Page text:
V-Mail

When I first read through the Wilson family WWII letters, I found a few small tan envelopes, each with a tiny address peeking through an oblong window.

The first one was from Dale Wilson, the middle brother, sent to his parents from Hawaii the summer of 1943. He and his crew had just completed the first leg of island hopping in a new B-25 to Australia, headed into combat. His folks must have needed a magnifying glass to read the short letter, the writing was so small.

In it Dale reported that the bomber’s two good engines “purred out there on each side of us like two well-oiled sewing machines for the 13 hrs.”

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What were these miniscule V-Mails? During WWII, there was no email, no Skyping. Letters were the only way to communicate with someone overseas, but bags and bags of mail take up precious cargo space. The Post Office Department started encouraging V for Victory letters, where 37 bags of 150,000 one-page letters could be replaced by a single mail bag. So Dale’s mother and other family members got V-Mail stationery so they could write him the way the authorities had urged.

Dale found a typewriter to send his next V-Mail, making it easier to read but still very small. He was allowed to say he was somewhere in the southwest Pacific. The one written November 24 announced that he was “SOMEWHERE IN NEW GUINEA.”

A letter writer used a V-Mail form, a one-sided standard-sized paper with a box for the receiver’s address, and mailed. At a V-Mail station it was checked by a censor, photographed, and sent overseas on a roll of film, which could carry about 1600 letters. Overseas each letter was printed onto a 4” x 5” photographic paper and folded into a special envelope with the address showing through a window.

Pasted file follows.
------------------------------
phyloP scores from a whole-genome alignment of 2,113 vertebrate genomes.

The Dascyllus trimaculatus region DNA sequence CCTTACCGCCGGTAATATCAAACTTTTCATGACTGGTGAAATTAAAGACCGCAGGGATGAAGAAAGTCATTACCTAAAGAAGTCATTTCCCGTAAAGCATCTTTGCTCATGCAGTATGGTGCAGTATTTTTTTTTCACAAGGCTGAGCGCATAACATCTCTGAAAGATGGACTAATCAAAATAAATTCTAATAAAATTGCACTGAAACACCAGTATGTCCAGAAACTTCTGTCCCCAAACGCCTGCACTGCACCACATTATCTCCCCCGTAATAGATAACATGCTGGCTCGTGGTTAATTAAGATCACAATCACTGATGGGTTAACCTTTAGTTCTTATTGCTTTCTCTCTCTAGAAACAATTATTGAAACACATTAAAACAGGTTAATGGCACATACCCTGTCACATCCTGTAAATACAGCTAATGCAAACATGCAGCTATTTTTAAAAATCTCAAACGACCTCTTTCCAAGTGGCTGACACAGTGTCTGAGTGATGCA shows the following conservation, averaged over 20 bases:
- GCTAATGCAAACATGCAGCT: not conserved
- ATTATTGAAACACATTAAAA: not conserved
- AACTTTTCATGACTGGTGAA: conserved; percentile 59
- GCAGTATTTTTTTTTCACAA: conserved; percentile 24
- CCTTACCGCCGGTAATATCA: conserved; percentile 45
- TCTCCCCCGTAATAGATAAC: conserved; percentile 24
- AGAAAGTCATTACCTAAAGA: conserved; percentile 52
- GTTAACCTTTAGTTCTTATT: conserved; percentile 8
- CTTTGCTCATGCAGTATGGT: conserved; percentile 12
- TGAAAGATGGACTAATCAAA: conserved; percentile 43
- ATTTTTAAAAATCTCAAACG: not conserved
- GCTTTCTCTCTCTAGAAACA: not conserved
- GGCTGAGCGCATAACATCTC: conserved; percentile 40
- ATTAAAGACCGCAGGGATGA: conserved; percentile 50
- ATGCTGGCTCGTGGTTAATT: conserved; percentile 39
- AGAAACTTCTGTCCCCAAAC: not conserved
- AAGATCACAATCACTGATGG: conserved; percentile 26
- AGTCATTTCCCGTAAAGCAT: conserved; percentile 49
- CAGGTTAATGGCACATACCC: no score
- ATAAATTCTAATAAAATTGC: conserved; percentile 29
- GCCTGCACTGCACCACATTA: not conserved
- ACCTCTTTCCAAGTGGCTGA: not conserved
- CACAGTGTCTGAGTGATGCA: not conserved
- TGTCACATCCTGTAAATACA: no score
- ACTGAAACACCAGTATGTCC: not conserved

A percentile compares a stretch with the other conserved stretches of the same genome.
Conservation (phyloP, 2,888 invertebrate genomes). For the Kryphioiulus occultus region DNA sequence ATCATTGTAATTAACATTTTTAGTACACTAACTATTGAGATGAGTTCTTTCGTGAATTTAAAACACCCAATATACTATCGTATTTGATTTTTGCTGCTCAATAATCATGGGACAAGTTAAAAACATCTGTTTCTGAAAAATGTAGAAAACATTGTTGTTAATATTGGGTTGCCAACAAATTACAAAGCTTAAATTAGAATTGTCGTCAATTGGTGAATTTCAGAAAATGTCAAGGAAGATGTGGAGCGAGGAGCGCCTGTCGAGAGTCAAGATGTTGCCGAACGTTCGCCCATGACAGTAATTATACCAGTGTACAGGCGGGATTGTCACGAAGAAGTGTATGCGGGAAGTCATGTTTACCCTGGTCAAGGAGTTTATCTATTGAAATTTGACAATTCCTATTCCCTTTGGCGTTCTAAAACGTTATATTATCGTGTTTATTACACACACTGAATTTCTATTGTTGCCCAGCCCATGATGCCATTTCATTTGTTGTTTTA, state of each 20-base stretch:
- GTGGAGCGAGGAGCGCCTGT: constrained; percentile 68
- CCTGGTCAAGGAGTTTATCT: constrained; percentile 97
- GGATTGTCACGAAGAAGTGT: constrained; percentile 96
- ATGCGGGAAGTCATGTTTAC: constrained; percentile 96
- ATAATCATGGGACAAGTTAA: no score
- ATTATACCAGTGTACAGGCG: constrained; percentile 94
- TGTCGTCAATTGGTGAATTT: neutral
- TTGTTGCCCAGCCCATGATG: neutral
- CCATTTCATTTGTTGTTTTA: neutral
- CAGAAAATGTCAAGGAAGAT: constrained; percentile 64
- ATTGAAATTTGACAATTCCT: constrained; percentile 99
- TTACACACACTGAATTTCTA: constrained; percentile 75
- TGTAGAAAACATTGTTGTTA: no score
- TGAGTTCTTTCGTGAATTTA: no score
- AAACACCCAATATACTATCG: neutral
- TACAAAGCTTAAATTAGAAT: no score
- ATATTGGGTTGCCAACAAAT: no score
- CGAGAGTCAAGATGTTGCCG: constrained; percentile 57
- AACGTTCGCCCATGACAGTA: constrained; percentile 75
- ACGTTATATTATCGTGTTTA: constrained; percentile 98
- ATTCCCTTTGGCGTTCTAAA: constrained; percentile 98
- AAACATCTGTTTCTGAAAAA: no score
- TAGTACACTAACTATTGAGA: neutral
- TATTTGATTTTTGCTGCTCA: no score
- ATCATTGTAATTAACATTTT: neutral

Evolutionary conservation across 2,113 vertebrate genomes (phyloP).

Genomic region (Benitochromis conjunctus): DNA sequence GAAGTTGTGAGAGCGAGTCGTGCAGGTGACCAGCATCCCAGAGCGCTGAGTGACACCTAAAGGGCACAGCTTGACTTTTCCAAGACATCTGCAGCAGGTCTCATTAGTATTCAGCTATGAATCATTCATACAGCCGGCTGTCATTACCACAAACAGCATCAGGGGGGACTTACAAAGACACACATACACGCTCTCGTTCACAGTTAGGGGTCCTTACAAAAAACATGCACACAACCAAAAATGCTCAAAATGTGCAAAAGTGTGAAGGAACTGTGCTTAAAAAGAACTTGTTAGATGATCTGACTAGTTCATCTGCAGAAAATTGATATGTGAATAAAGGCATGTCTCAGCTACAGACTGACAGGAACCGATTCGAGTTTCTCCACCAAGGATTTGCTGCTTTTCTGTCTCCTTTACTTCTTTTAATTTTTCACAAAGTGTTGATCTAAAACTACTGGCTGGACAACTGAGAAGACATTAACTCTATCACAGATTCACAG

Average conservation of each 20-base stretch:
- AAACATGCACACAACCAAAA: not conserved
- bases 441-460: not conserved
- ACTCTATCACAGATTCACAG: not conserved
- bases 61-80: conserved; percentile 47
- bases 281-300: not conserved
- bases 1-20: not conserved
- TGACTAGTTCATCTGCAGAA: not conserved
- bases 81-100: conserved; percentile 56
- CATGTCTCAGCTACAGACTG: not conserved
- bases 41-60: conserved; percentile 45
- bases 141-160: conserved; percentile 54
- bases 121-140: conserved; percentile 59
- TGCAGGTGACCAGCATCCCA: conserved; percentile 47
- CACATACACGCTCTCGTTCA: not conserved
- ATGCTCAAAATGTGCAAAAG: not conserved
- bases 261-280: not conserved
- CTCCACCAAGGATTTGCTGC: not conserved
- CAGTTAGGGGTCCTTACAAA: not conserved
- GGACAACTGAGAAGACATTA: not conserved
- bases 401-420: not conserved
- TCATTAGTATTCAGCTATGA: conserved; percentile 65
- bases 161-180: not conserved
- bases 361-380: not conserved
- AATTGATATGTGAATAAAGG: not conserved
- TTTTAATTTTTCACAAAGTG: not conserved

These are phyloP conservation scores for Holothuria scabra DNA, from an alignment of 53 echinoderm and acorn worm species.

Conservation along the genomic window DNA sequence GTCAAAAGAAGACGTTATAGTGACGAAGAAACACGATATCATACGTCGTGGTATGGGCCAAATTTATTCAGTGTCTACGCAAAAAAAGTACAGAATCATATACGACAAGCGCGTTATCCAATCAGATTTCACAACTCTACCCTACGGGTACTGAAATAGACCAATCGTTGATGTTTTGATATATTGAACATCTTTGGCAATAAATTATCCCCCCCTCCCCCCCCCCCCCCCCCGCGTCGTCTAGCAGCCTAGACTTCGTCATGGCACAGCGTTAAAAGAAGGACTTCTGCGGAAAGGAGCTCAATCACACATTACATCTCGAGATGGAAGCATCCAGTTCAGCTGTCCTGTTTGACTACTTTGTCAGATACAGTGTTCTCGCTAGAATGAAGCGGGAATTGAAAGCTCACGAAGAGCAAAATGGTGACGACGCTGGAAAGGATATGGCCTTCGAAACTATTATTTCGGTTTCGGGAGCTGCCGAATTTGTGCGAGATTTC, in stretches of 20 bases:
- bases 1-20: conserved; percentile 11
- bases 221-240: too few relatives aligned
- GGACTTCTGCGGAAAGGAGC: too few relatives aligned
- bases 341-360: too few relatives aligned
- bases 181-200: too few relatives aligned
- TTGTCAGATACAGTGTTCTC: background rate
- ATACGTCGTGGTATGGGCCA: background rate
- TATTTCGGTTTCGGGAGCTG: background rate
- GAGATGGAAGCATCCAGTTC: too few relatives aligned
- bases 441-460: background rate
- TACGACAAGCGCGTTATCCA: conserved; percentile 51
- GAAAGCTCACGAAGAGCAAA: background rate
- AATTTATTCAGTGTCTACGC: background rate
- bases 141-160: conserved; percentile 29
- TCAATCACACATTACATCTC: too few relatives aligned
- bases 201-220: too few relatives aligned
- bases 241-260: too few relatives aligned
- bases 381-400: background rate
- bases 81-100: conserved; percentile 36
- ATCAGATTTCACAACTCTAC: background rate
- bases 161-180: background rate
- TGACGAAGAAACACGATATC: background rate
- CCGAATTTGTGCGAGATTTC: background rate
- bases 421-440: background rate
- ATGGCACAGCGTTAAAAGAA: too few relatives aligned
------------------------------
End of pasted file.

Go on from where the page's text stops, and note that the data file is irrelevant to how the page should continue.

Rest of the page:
V-Mail

It certainly reduced weight and bulk, but most people, including Dale Wilson, went back to regular mail. Even using a typewriter–which he did on his cot under mosquito netting–there just wasn’t enough room for his thoughts. He couldn’t tell about his combat missions but he had a lot to say about the New Guinea mosquitoes and humidity, and his dreams of the future after the war was won.

I came to a V-Mail letter that hadn’t been opened. It was to Dale from his sister Doris, from Marfa, Texas, where her husband was stationed. The little tan envelope had a red stamp on the back, “Missing,” and was signed in black on the front, “Missing in Action Curtis E. Swan 1st Lt AC.

With a sense of awe, I was the first person to open this precious V-Mail. It was dated December 8, 1943. Doris didn’t yet know that Dale and his crew were missing when she sent it. After some news, including that their mother had found a service flag with five stars, for five sons in the military, she revealed, “I’m going to let you in on a secret. We haven’t told anyone yet, but we are going to have a boy (I hope) next May.”

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Soon she learned that Dale was Missing in Action, but because their younger brothers were in intensive pilot training, Wilsons decided not to tell them about it yet, fearing that the news would affect their work. They also thought that Dale and his crew could be finding their way back to base through the jungle, as they’d heard of other airmen doing.

But when Doris’s V-Mail was returned with “Missing” on it, she knew it would be more of a shock for her brothers to received the terrible information that way, so she quickly wrote both to break the news.

Decades later, the baby boy that my mother Doris had hoped for turned out to be the daughter who was the first to open that poignant little V-Mail.

 

2 comments

  1. Our dad was on Tinian. His letters were all audited and initialed by someone. The Enola Gay flew from Tinian. We just opened them. None were v letters. That was interesting.

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  2. Censoring of mail started even before the war broke out! Everything coming or going was read and initialed by someone in the unit, just in case. I don’t think V-Mail was that popular. It sure was restrictive. There are only three of them among Danny Wilson’s letters, the first ones when he got to Italy.

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